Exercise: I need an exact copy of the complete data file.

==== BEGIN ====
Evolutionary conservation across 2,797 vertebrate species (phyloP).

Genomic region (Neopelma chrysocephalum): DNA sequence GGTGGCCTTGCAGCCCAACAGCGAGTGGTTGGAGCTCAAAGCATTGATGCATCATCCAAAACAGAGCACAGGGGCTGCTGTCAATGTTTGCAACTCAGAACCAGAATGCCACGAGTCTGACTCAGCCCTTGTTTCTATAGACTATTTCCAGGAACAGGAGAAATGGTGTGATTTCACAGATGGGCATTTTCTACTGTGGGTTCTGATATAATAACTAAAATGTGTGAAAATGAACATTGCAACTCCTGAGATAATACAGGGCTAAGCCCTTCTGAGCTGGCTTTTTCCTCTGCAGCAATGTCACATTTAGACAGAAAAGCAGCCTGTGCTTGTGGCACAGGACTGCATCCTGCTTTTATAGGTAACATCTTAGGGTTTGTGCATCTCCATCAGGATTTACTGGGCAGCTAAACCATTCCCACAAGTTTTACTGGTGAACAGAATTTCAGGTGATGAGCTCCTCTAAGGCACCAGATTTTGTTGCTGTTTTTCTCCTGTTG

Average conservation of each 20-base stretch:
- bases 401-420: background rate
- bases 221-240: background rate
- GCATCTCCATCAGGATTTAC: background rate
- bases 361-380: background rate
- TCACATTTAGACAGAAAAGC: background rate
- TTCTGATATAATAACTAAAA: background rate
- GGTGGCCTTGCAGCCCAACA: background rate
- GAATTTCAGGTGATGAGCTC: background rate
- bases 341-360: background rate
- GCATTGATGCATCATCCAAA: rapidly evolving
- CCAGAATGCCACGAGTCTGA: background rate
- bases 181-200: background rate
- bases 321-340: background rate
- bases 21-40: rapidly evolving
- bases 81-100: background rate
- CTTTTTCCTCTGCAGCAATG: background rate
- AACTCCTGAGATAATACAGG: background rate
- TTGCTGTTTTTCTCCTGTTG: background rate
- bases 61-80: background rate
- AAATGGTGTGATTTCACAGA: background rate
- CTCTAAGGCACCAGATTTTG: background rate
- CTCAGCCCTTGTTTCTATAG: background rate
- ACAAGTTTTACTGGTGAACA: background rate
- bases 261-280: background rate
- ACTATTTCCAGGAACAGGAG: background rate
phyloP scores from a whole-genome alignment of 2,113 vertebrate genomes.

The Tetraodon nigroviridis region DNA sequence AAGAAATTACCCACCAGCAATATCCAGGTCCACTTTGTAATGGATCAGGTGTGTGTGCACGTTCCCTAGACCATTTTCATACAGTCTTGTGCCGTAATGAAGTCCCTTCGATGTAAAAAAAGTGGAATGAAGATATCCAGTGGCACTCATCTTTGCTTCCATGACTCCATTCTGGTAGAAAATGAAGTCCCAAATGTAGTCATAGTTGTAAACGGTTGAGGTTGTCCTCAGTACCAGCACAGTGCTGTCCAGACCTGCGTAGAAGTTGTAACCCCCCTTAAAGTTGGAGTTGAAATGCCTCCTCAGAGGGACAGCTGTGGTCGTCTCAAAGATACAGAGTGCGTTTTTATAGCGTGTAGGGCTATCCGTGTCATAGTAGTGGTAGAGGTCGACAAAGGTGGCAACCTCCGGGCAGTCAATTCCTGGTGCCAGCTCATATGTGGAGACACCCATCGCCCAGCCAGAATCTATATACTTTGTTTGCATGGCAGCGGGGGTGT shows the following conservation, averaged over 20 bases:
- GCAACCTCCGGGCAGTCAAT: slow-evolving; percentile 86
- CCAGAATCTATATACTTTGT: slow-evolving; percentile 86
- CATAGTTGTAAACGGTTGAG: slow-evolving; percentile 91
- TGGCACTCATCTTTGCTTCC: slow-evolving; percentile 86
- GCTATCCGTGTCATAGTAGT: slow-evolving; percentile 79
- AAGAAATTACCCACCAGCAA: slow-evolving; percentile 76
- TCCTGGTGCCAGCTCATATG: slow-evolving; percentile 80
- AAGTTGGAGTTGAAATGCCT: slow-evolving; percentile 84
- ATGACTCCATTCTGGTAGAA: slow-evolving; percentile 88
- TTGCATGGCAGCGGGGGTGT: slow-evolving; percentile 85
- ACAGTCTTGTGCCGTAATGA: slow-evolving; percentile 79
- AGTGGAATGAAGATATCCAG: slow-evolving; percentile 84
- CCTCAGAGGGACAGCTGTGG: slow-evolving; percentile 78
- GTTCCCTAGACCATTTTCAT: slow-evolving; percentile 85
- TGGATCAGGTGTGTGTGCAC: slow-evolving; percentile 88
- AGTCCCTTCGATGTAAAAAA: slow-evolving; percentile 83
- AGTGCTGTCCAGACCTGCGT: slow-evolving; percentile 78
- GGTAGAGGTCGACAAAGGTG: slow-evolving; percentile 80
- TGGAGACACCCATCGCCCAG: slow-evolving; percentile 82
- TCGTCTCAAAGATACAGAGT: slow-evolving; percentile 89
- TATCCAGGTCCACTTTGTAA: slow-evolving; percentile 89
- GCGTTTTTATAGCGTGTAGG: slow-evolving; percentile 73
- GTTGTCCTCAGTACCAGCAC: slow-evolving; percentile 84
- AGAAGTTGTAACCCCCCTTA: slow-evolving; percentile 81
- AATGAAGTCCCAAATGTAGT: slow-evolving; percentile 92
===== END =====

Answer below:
Evolutionary conservation across 2,797 vertebrate species (phyloP).

Genomic region (Neopelma chrysocephalum): DNA sequence GGTGGCCTTGCAGCCCAACAGCGAGTGGTTGGAGCTCAAAGCATTGATGCATCATCCAAAACAGAGCACAGGGGCTGCTGTCAATGTTTGCAACTCAGAACCAGAATGCCACGAGTCTGACTCAGCCCTTGTTTCTATAGACTATTTCCAGGAACAGGAGAAATGGTGTGATTTCACAGATGGGCATTTTCTACTGTGGGTTCTGATATAATAACTAAAATGTGTGAAAATGAACATTGCAACTCCTGAGATAATACAGGGCTAAGCCCTTCTGAGCTGGCTTTTTCCTCTGCAGCAATGTCACATTTAGACAGAAAAGCAGCCTGTGCTTGTGGCACAGGACTGCATCCTGCTTTTATAGGTAACATCTTAGGGTTTGTGCATCTCCATCAGGATTTACTGGGCAGCTAAACCATTCCCACAAGTTTTACTGGTGAACAGAATTTCAGGTGATGAGCTCCTCTAAGGCACCAGATTTTGTTGCTGTTTTTCTCCTGTTG

Average conservation of each 20-base stretch:
- bases 401-420: background rate
- bases 221-240: background rate
- GCATCTCCATCAGGATTTAC: background rate
- bases 361-380: background rate
- TCACATTTAGACAGAAAAGC: background rate
- TTCTGATATAATAACTAAAA: background rate
- GGTGGCCTTGCAGCCCAACA: background rate
- GAATTTCAGGTGATGAGCTC: background rate
- bases 341-360: background rate
- GCATTGATGCATCATCCAAA: rapidly evolving
- CCAGAATGCCACGAGTCTGA: background rate
- bases 181-200: background rate
- bases 321-340: background rate
- bases 21-40: rapidly evolving
- bases 81-100: background rate
- CTTTTTCCTCTGCAGCAATG: background rate
- AACTCCTGAGATAATACAGG: background rate
- TTGCTGTTTTTCTCCTGTTG: background rate
- bases 61-80: background rate
- AAATGGTGTGATTTCACAGA: background rate
- CTCTAAGGCACCAGATTTTG: background rate
- CTCAGCCCTTGTTTCTATAG: background rate
- ACAAGTTTTACTGGTGAACA: background rate
- bases 261-280: background rate
- ACTATTTCCAGGAACAGGAG: background rate
phyloP scores from a whole-genome alignment of 2,113 vertebrate genomes.

The Tetraodon nigroviridis region DNA sequence AAGAAATTACCCACCAGCAATATCCAGGTCCACTTTGTAATGGATCAGGTGTGTGTGCACGTTCCCTAGACCATTTTCATACAGTCTTGTGCCGTAATGAAGTCCCTTCGATGTAAAAAAAGTGGAATGAAGATATCCAGTGGCACTCATCTTTGCTTCCATGACTCCATTCTGGTAGAAAATGAAGTCCCAAATGTAGTCATAGTTGTAAACGGTTGAGGTTGTCCTCAGTACCAGCACAGTGCTGTCCAGACCTGCGTAGAAGTTGTAACCCCCCTTAAAGTTGGAGTTGAAATGCCTCCTCAGAGGGACAGCTGTGGTCGTCTCAAAGATACAGAGTGCGTTTTTATAGCGTGTAGGGCTATCCGTGTCATAGTAGTGGTAGAGGTCGACAAAGGTGGCAACCTCCGGGCAGTCAATTCCTGGTGCCAGCTCATATGTGGAGACACCCATCGCCCAGCCAGAATCTATATACTTTGTTTGCATGGCAGCGGGGGTGT shows the following conservation, averaged over 20 bases:
- GCAACCTCCGGGCAGTCAAT: slow-evolving; percentile 86
- CCAGAATCTATATACTTTGT: slow-evolving; percentile 86
- CATAGTTGTAAACGGTTGAG: slow-evolving; percentile 91
- TGGCACTCATCTTTGCTTCC: slow-evolving; percentile 86
- GCTATCCGTGTCATAGTAGT: slow-evolving; percentile 79
- AAGAAATTACCCACCAGCAA: slow-evolving; percentile 76
- TCCTGGTGCCAGCTCATATG: slow-evolving; percentile 80
- AAGTTGGAGTTGAAATGCCT: slow-evolving; percentile 84
- ATGACTCCATTCTGGTAGAA: slow-evolving; percentile 88
- TTGCATGGCAGCGGGGGTGT: slow-evolving; percentile 85
- ACAGTCTTGTGCCGTAATGA: slow-evolving; percentile 79
- AGTGGAATGAAGATATCCAG: slow-evolving; percentile 84
- CCTCAGAGGGACAGCTGTGG: slow-evolving; percentile 78
- GTTCCCTAGACCATTTTCAT: slow-evolving; percentile 85
- TGGATCAGGTGTGTGTGCAC: slow-evolving; percentile 88
- AGTCCCTTCGATGTAAAAAA: slow-evolving; percentile 83
- AGTGCTGTCCAGACCTGCGT: slow-evolving; percentile 78
- GGTAGAGGTCGACAAAGGTG: slow-evolving; percentile 80
- TGGAGACACCCATCGCCCAG: slow-evolving; percentile 82
- TCGTCTCAAAGATACAGAGT: slow-evolving; percentile 89
- TATCCAGGTCCACTTTGTAA: slow-evolving; percentile 89
- GCGTTTTTATAGCGTGTAGG: slow-evolving; percentile 73
- GTTGTCCTCAGTACCAGCAC: slow-evolving; percentile 84
- AGAAGTTGTAACCCCCCTTA: slow-evolving; percentile 81
- AATGAAGTCCCAAATGTAGT: slow-evolving; percentile 92